Detained Kachin pastors transferred to Muse Police Station

Two pastors from the Kachin Baptist Convention (KBC) have been transferred to Muse Myoma Police Station after they were forcibly detained by the Burma Army in Mong Ko, northern Shan State and they have been allowed to meet with their families and officials from the KBC.

The two pastors – Dumdaw Nawng Lat, 65, and Langjaw Gam Seng, 35, – were detained by the Burma Army in Mong Ko on 24 December on suspicion of assisting the ethnic armed groups.

Sara Zau Ra, secretary of the KBC from Mong Maung Zon area who visited the two pastors, told Kachin News that they were in good health.

“Both of them seem to be in good health but they have been feeling very sad. They said they have not been beaten,” said Sara Zau Ra.

According to him, the two pastors were detained at the base of Infantry Battalion 123 in Nampaka from 24 December to 22 January before they were transferred to the Muse Police Station. The police officials told him that the two men are being detained without any official charges as the police still have not received any orders from the higher authorities.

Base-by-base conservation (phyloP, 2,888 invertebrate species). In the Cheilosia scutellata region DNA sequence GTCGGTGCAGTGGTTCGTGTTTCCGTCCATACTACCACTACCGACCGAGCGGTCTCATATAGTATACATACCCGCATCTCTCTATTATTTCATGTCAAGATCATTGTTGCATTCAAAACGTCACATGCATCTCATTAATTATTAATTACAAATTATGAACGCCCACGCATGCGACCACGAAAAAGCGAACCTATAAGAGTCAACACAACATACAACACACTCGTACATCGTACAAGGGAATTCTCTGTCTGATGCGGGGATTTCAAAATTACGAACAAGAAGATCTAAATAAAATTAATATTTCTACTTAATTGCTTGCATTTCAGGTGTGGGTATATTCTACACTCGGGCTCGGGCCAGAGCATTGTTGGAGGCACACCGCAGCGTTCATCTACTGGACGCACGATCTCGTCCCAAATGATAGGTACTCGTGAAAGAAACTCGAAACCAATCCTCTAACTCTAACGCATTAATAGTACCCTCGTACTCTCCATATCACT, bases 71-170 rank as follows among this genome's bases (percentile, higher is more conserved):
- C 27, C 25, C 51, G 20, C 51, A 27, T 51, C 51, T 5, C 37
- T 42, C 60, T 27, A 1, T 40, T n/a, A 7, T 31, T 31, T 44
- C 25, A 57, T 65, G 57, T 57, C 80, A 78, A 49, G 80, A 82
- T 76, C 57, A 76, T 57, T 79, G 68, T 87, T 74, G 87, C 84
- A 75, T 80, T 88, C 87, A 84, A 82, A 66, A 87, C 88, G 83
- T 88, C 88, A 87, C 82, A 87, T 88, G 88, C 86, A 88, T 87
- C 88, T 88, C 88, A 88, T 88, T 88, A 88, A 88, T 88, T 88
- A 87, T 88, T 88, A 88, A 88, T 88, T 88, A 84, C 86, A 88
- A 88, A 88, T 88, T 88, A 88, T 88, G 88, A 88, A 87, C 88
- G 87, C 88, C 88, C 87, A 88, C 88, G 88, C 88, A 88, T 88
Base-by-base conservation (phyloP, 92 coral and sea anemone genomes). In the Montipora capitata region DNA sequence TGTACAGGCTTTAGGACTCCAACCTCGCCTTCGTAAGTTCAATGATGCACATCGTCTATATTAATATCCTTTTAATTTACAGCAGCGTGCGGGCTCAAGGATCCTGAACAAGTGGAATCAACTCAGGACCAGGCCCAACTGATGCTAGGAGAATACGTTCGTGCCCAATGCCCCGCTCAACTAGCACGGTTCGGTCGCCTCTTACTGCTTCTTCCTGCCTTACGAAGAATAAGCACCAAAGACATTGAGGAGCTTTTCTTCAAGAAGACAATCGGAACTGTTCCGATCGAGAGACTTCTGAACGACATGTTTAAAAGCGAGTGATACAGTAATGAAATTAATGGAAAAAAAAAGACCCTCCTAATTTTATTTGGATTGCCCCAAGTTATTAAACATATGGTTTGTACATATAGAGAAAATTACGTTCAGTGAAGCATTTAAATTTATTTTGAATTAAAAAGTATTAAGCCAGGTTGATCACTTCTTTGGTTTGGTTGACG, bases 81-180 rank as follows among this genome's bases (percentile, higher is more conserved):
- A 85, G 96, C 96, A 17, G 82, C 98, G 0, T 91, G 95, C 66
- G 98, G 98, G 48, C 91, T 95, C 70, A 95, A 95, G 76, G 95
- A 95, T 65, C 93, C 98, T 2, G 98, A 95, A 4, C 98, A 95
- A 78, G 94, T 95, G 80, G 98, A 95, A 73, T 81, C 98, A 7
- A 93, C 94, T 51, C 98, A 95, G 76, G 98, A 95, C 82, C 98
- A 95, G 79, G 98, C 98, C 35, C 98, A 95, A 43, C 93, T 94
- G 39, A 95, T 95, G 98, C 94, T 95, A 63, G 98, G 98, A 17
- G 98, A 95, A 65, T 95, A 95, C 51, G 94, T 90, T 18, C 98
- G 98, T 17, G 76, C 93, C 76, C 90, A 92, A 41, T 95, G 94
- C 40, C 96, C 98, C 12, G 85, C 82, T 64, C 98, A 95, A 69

The pastors were allowed to meet with their families on Monday.

“The KBC will only know how to make the demand to the Burmese government after the Burma Army reveals the charges [filed against the two pastors] to the police station. They haven’t revealed anything yet,” he added.

The two pastors have been accused of taking part in the praying ceremony for the establishment of the KIA’s new Brigade 6 in February 2016, contacting foreign media and tainting the honour of the Burma Army, and assisting the rebels.

However, the KBC announced on 24 December that all the KBC members in Mong Koe can guarantee that the two pastors were not related to any ethnic armed groups and they have been dutifully serving their works.

The Human Rights Watch and Fortify Rights have also recently demanded Burma to either release the two pastors from unlawful arrest or take charges against them in line with the law.

Although the Burma Army denied the detention of the two pastors at first, they officially admitted their arrest on the night of 19 January after the demands were made by both the KBC and international human rights organizations.

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